At any rate, after my tears finally dried that I would never know what happened to those poor bat nipples, I found I had a decision to make: what movie currently housed in my vast collection would serve as the perfect introduction to Fresh Look Friday? As I scanned the titles, my eyes passed over so many worthy contenders. After deciding that I would save Surf Nazis Must Die! for Yom Kippur, I settled on Tim Burton’s homage to and satire of 50’s sci-fi flicks, Mars Attacks!

Mars Attacks! came out in 1996 and it stars pretty much every awesome person you could ever think of if you were a 35 year old white lady: Jack Nicholson (in 2 separate roles), Glenn Close, Annette Bening, Michael J. Fox, even Tom Jones. You would think with a cast like that you’d have movie gold, but, as the cinematic equivalent to the firebombing of Dresden that is Nine proved last year, big stars don’t make your movie good. However, enthusiastically irreverent performances and Tim Burton’s gift for making the absurd totally hilarious makes Mars Attacks! absolutely worth re-watching. I mean, seriously, Sarah Jessica Parker’s head gets fused onto the body of a chihuahua, and the entire United States Congress gets incinerated by a bunch of martians that look like this:

dangle face

It is literally impossible not to laugh when these ridiculous looking things are on the screen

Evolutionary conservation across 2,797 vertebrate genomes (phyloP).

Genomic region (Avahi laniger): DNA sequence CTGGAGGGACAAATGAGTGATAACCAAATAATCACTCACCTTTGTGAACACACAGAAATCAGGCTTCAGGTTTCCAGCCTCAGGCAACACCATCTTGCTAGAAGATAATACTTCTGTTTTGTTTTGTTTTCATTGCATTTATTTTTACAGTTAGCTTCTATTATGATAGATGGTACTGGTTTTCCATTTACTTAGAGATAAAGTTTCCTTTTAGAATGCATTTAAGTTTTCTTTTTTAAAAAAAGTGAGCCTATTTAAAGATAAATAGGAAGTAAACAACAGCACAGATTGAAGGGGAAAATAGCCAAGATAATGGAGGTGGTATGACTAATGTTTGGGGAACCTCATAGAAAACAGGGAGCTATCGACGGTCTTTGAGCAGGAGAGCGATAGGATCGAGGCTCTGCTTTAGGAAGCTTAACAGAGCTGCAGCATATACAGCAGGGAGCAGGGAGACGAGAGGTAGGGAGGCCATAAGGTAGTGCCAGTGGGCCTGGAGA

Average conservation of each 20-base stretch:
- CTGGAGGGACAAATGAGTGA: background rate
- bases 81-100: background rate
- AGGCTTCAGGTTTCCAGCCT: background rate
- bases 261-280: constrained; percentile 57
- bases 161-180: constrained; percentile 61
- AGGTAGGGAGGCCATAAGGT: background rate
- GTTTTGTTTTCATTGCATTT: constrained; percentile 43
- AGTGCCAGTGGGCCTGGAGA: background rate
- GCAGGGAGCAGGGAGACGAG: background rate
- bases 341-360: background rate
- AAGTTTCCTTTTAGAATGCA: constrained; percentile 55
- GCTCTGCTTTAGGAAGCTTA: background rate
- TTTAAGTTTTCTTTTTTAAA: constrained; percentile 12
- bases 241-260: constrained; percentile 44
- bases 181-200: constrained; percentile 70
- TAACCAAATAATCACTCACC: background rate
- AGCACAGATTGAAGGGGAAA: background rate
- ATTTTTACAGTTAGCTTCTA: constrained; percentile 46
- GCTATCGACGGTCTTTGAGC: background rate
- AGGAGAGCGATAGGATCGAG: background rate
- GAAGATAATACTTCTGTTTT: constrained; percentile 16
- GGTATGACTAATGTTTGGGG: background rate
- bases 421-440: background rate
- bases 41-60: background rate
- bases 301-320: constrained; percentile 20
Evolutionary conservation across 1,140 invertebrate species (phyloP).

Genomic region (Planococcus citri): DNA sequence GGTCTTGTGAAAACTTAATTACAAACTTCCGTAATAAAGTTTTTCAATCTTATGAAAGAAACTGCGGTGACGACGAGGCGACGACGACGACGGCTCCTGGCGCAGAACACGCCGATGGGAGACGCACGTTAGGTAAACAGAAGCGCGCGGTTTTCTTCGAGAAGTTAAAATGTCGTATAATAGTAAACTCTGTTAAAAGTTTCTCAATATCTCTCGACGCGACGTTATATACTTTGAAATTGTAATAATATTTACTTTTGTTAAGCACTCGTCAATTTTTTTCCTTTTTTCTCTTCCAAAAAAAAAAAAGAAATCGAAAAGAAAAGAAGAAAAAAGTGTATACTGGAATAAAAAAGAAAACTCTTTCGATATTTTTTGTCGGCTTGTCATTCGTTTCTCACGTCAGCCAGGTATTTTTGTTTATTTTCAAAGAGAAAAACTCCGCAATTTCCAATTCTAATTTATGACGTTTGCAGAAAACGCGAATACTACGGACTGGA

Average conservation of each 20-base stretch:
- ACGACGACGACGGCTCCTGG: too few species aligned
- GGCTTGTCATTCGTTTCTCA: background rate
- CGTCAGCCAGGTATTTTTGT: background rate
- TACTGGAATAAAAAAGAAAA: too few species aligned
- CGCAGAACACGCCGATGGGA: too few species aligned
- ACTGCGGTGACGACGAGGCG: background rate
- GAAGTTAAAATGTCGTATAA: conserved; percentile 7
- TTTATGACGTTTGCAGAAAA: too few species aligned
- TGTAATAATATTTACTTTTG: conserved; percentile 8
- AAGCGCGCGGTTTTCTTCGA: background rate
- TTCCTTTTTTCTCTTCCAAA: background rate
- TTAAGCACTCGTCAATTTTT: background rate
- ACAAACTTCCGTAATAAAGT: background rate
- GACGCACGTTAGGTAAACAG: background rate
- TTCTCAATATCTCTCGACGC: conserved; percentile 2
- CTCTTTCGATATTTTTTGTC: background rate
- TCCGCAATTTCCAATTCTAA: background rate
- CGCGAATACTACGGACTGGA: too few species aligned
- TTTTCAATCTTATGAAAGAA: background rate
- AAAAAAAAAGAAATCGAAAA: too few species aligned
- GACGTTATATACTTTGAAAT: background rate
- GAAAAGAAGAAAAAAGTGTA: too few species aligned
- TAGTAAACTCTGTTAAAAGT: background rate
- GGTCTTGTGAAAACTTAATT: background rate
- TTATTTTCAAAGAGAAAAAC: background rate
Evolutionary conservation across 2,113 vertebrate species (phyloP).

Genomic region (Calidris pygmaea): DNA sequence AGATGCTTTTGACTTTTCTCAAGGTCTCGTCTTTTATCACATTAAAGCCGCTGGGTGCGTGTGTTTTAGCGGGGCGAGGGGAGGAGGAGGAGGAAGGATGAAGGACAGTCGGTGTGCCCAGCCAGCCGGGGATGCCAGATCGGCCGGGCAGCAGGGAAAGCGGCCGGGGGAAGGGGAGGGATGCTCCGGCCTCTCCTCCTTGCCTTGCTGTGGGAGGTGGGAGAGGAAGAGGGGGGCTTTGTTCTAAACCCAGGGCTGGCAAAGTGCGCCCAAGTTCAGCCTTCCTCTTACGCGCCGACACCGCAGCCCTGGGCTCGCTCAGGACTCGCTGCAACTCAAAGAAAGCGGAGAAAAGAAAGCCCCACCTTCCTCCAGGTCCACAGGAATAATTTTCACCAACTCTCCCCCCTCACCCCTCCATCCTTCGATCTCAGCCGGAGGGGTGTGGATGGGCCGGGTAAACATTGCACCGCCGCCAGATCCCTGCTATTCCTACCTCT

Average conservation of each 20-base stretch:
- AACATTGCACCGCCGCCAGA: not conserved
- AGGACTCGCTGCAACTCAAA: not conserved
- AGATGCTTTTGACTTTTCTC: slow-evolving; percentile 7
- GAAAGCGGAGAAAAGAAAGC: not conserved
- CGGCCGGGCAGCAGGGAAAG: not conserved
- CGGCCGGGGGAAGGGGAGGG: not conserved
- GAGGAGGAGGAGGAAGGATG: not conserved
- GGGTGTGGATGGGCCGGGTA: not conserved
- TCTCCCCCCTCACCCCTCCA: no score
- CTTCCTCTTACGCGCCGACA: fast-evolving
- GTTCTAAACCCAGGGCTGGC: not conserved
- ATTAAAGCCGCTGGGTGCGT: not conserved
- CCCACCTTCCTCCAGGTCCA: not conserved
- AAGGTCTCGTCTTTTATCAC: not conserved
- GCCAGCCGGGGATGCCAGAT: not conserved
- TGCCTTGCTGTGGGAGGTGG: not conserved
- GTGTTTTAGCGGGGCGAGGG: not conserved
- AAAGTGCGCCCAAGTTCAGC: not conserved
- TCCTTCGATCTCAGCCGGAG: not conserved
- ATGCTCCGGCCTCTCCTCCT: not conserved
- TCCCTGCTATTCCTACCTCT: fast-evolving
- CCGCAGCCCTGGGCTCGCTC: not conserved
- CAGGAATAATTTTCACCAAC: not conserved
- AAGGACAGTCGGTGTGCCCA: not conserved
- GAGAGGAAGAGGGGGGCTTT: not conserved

Mars Attacks! isn’t a “so bad it’s un-watchable” movie, nor is it one of those “so bad it’s good” deals. It’s not bad and it’s not good; it just is. It’s the sort of movie you watch on a Thursday afternoon when you should be going to your four hour long film class, but would rather just sit on the couch and eat a bag of Sun Chips. It’s funny and entertaining, and you don’t have to pay a whole lot of attention to it to enjoy it, which sometimes (not always!) is exactly how a movie should be. Movies don’t always have to be such serious business; not all of them can be approached in the same way. I’m not going to view Mars Attacks! with the same movie watching hat I wear when I watch Edward Scissorhands because the tone and intent between the two is so different. Granted, I know that’s not a good way to review something; movie critiquing can’t be 100% subjective, but movie watching definitely should be. So, go rent Mars Attacks! and decide for yourself whether or not it deserves a Fresh Look.